Lt Col. Duncan stated, “We’re not living in a stove pipe that is just the Marine Corps. And then even in the Marine Corps, we’re not living in this stove pipe that is just the F-35 or just the H-1 or just the MV-22. We’re looking to tie them all together. We are also involved in testing different payloads and different equipment that can go on the airplanes. So, we have an opportunity to use these airplanes in a capacity that they’ve never been envisioned to be used before. That’s huge, especially when you’re like ‘man, okay, in our force today, we have this one asset that can really do this one job very well. What happens if that asset is tied up doing something else? Do we have redundancy built in?’ So, we’re starting to find places where we can use other airplanes, and completely off the script of what you would traditionally think them to be used for, in order to satisfy those requirements and those desires.”

A great example of that is putting the Low-Cost Acoustic Processor on the MV-22 giving the Marines a fairly cheap way to help track submarines.

An VMX-1 MV-22 about to head out on a mission. (James Deboer)

The Science and Technology division of the Marine Corps Warfighting Lab (MCWL) and their counterparts in VMX-1 often work hand-in-hand. Duncan challenged his Marines to constantly be looking for what are the next big things besides being tied into other science and technology efforts at the Marine Expeditionary Force level. T&I has a few civilian contractors to provide a level of continuity within the unit, and is about to get a plus up in the number of Marines to help them not just be in the lane of aviation, but be able to communicate across to everything else in the battlespace.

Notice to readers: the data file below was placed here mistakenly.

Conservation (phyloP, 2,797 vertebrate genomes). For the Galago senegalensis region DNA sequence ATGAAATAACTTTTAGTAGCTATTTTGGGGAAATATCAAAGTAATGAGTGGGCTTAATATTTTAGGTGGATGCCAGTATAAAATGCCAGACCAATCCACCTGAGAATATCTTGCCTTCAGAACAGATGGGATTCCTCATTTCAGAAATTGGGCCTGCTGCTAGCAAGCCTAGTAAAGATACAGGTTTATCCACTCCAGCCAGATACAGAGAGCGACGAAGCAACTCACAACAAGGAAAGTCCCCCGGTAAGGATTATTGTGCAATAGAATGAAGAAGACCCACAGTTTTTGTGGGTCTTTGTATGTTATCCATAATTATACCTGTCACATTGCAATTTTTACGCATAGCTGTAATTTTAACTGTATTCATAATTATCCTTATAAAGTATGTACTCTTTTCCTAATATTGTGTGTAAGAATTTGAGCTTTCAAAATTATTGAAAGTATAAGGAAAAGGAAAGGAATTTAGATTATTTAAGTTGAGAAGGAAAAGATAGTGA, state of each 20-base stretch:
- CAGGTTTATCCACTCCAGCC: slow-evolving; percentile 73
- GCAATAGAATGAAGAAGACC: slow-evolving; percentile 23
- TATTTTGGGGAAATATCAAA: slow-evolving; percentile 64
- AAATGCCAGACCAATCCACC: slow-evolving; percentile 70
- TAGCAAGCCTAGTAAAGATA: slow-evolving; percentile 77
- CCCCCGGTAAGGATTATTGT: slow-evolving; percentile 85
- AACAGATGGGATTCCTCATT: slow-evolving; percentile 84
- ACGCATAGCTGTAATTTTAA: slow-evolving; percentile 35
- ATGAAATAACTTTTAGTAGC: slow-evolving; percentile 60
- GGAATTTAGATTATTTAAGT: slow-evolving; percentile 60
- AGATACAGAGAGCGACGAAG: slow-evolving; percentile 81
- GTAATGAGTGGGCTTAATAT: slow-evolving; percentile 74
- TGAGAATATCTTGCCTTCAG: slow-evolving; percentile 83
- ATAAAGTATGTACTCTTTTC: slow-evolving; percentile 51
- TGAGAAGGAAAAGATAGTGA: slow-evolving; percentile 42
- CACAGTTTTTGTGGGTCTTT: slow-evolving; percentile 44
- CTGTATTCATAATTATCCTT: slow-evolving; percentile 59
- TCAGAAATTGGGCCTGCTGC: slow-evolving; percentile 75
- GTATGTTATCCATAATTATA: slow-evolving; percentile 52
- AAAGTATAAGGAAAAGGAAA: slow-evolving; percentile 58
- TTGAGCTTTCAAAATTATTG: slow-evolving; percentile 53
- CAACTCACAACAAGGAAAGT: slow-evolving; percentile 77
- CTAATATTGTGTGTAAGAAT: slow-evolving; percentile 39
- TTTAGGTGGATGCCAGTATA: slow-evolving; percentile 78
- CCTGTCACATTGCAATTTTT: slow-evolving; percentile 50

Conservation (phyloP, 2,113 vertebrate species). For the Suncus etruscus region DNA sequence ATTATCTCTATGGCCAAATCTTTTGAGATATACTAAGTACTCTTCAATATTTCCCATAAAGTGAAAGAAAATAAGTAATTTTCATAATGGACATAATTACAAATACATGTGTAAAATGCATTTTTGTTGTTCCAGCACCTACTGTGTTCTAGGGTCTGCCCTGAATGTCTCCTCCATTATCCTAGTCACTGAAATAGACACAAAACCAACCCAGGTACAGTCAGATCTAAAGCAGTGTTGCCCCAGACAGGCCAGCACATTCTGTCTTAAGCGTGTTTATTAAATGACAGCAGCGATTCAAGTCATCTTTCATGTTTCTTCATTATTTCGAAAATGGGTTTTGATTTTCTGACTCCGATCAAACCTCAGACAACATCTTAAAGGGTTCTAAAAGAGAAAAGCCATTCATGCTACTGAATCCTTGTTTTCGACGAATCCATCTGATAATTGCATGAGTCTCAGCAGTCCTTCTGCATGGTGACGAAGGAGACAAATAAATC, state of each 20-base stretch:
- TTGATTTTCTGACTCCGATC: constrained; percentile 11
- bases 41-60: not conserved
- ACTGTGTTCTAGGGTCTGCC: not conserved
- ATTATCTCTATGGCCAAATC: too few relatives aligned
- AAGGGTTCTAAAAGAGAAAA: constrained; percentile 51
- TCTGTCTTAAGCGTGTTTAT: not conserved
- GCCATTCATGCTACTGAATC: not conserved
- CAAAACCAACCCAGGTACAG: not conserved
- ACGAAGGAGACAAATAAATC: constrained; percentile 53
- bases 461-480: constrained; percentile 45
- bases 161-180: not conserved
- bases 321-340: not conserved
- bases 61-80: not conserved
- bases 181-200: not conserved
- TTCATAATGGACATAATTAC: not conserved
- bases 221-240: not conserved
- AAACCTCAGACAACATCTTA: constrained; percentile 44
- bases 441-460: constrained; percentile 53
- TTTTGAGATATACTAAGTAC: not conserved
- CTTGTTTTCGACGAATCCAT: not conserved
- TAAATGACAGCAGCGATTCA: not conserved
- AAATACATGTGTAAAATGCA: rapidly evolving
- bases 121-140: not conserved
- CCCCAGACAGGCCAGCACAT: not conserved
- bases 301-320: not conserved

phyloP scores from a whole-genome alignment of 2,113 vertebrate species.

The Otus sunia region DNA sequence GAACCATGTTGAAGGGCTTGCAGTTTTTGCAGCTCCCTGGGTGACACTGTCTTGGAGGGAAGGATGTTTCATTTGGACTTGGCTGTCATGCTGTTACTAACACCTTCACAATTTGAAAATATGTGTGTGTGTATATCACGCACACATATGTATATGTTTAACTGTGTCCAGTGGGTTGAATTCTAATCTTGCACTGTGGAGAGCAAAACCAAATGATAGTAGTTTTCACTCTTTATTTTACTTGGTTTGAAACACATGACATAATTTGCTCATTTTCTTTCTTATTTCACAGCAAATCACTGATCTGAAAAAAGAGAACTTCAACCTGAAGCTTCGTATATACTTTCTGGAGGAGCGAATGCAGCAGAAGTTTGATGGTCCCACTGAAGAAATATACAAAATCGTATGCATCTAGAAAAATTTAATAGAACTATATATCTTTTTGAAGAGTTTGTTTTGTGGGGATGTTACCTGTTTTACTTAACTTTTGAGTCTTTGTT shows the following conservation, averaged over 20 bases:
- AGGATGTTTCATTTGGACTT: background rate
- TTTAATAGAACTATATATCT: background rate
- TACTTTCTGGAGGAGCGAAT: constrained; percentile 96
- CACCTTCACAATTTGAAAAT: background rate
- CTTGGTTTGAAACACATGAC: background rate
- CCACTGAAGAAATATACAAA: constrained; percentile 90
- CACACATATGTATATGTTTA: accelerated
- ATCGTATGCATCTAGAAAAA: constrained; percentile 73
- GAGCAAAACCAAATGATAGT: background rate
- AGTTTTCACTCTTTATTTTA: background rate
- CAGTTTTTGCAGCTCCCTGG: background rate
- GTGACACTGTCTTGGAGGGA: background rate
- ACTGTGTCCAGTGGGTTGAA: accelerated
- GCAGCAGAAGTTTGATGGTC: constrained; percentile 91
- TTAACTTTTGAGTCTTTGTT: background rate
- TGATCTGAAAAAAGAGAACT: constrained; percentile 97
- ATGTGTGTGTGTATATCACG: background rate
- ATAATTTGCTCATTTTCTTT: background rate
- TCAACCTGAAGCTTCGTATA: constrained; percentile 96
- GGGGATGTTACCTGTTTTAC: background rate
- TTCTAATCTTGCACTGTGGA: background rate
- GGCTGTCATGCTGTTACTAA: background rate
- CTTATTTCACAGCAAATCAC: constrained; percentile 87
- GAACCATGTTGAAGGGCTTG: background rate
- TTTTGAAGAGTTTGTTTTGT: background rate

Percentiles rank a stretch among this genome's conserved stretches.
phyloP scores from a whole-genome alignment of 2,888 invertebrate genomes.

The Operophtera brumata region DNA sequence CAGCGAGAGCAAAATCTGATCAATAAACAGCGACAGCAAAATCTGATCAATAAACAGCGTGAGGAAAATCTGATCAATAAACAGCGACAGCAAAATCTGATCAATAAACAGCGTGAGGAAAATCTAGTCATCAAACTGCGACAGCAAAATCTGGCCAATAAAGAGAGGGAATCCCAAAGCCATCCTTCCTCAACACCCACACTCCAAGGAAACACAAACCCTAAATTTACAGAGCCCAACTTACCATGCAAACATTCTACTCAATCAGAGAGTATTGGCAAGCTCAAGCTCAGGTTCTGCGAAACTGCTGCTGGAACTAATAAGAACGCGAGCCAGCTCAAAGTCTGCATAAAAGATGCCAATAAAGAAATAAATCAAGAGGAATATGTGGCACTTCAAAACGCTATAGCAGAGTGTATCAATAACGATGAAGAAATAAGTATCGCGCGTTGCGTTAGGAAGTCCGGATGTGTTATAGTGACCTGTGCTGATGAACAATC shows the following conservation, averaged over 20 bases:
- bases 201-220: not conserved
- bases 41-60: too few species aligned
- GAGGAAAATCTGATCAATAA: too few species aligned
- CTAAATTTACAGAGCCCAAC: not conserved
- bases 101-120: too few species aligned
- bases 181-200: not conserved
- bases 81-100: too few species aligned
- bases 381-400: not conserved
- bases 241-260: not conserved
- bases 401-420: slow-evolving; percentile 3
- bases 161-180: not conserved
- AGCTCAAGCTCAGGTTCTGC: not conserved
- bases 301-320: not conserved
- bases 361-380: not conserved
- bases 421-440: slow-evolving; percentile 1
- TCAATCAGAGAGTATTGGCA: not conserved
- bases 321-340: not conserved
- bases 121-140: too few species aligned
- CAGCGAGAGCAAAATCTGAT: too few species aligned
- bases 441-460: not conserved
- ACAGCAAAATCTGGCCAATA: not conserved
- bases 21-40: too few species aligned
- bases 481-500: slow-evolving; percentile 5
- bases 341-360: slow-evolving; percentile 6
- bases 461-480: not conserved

While MCWL is constantly looking for programs and technologies to help VMX-1 achieve their objectives, VMX-1 cannot necessarily go out and solicit things on its own. MCWL can bring somebody on as a performer or as a contractor for something that leadership has determined to be a priority. They then can reach out to VMX-1 as uniformed personnel and say, ‘can you guys help us look at this?’ 

A VMX-1 MV-22 transits a landing zone as an AH-1Z patrols overhead. (James Deboer)

Usually every year MCWL comes up with a list of its top 30 things, which helps VMX-1 take a glimpse into the future of what might be coming. The Cunningham Group provides Marine aviation with a vision for the future. They lay out things that are a priority and tell VMX-1 where they need to focus their effort and energy. Partnering with MCWL, they help to identify and pursue promising technologies that they believe will be beneficial to a future fight by working closely with both industry and academia.

When T&I started, they had only four officers, and approximately 10 enlisted Marines, so they could not afford to be inefficient. Today, T&I is building up personnel, including contractors, as they bring in the MQ-9 into the squadron, while also continuing to look down the road for the next big things that will help Marine Aviation win the next fight. As they gaze to a future vision of warfighting and speeding up the ‘kill web,’ the unit is set to have a massive impact on the future ways in which the Marines and other services communicate and fight.